Turkish media have confirmed that Foreign Minister Mevlut Cavusoglu met American Secretary of State Rex Tillerson in Paris on Tuesday as U.S. envoys arrive in Ankara to discuss the “struggle against terrorism,” a salient topic as Turkey continues its military invasion of Syrian Kurdish territories on its border.
The Turkish state-run Anadolu Agency reported Tuesday that Tillerson and Cavusoglu met on the sidelines of a larger multilateral summit on chemical weapons, citing a “source” who did not tell the outlet what the two discussed.
No issue is of higher priority than the Turkish invasion of the Syrian territory Afrin, however, which began over the weekend in an attempt to diminish the influence of Syrian Kurdish fighters. The Kurdish People’s Protection Units (YPG/YPJ) are American allies and oppose all jihadist elements in the country. They played a pivotal role in defeating the Islamic State in its “capital,” Raqqa, and continue to help in its reconstruction and serve as a force preventing groups like al-Qaeda from settling in the area.
The Turkish government considers the YPG terrorists indistinguishable from the Kurdistan Workers’ Party (PKK), a Marxist group the U.S. has designated a terrorist organization. Both the YPG and PKK contend that they have abandoned the Marxist ideology that they once held, though the YPG logo still carries a red star and Western Marxists have joined their ranks. The YPG have asserted that their ultimate goal in militarizing is to unite Rojava, or Syrian Kurdistan, under a Kurdish government.
Claiming that the Kurdish “horde of murderers” are seeking to carve an independent Kurdistan partially out of Turkish territory, Ankara launched an assault on YPG stronghold Afrin this weekend.
The State Department confirmed in a statement by spokeswoman Heather Nauert on Sunday that Tillerson spoke to Turkey’s foreign minister via phone to express that America is “very concerned about the situation in northwest Syria.” Tillerson reportedly ceded that Turkey has “legitimate security concerns”—without specifying what those are—and that the United States continues to “urge Turkey to exercise restraint and ensure that its military operations remain limited in scope.”
On Tuesday, the Turkish newspaper Hurriyet reported that U.S. Deputy Assistant Secretary for European and Eurasian Affairs Jonathan Cohen, along with unnamed defense officials, are meeting with Turkish counterparts in Ankara to discuss a variety of issues, including “the struggle against terrorism.” Hurriyet states that Turkish officials will update the Americans on the invasion of Syria, which they have dubbed “Operation Olive Branch.”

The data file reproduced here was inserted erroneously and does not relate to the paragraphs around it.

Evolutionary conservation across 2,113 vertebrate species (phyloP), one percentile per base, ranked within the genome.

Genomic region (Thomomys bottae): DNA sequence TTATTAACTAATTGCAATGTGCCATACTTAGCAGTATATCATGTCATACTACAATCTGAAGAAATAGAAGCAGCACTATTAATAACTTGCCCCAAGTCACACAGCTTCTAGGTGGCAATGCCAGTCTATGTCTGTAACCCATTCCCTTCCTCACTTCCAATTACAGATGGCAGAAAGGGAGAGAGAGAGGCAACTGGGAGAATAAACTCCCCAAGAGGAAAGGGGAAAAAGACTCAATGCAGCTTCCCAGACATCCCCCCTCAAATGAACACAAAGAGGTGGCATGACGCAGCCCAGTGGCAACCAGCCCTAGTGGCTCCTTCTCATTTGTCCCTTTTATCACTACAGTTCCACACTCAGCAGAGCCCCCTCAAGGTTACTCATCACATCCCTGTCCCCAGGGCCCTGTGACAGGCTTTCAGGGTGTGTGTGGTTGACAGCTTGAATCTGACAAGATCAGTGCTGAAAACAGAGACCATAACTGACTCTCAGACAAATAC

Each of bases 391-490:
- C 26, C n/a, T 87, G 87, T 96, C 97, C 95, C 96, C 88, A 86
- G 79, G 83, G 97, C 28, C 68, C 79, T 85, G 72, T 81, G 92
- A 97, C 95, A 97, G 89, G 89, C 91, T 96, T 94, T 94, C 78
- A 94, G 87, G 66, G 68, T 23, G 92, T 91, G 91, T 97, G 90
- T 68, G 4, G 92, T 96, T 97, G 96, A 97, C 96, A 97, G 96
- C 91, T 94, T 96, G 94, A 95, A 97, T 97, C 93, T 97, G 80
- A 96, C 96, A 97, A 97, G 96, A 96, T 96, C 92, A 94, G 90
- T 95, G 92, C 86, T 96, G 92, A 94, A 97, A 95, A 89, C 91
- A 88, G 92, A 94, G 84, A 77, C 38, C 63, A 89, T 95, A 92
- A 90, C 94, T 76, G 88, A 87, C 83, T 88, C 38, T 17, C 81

American officials have been careful not to anger the Turks while issuing no statement of support for their Kurdish allies. Defense Secretary James Mattis, who last week echoed the “legitimate security concerns” line, said Tuesday while traveling in Indonesia that Turkey’s invasion “disrupts” significant humanitarian aid relief flowing into aggrieved areas in Syria’s north.
“The violence in Afrin disrupts what was a relatively stable area of Syria. It distracts from international efforts to ensure the defeat of ISIS, and this could be exploited by ISIS and al-Qaida,” he said.
The Kurdish outlet Bas News also reports that General Joseph Votel, the head of U.S. Central Command, and USAID chief Mark Green visited Raqqa on Monday. While Raqqa is far from Afrin, it is currently being managed in part by the YPG.
The Trump administration has reacted relatively quietly to the Turkish invasion given that Ankara had initially argued that Washington made it impossible for Turkey not to deploy to Afrin. A spokesman for the U.S. coalition against the Islamic State announced the creation this month of a “Border Security Force” featuring YPG fighters in Syria, intended to keep would-be Islamic State terrorists from entering Syria via Turkey.
Turkish President Recep Tayyip Erdogan responded to the new force by calling them a “horde of murderers” and launching “Operation Olive Branch.”
Washington has repeatedly asserted it acknowledges “legitimate security interests” in this operation and Tillerson claimed the U.S. is not “building a border security force at all.”
We are here to protect our country’s rights within the scope of international law, without harming civilians or property,” Turkish Chief of General Staff Gen. Hulusi Akar said Monday, insisting that Turkish troops will remain in Syria “until the last terrorist is neutralized,” referring to the U.S.-allied YPG.
Erdogan himself has reportedly compared the operation to the conquest of Constantinople.
Erdogan supporters claim that the operation is necessary because the United States is Turkey’s enemy. Hard-line Erdogan supporter Ibrahim Karagul, editor-in-chief of the newspaper Yeni Safak, wrote this week, “Saw the example of the U.S. hitting Turkey with a terrorist organization on July 15, 2016. It is repeating this a second time in northern Syria.” Karagul is referring to the failed coup against Erdogan in 2016, which he appears to believe was orchestrated by the United States.
While Karagul claims the response is a necessary one to the “border security force,” his own newspaper claimed in a report Tuesday that Erdogan had been planning an invasion of Afrin “for three months.” The contested “border security force” was announced two weeks ago.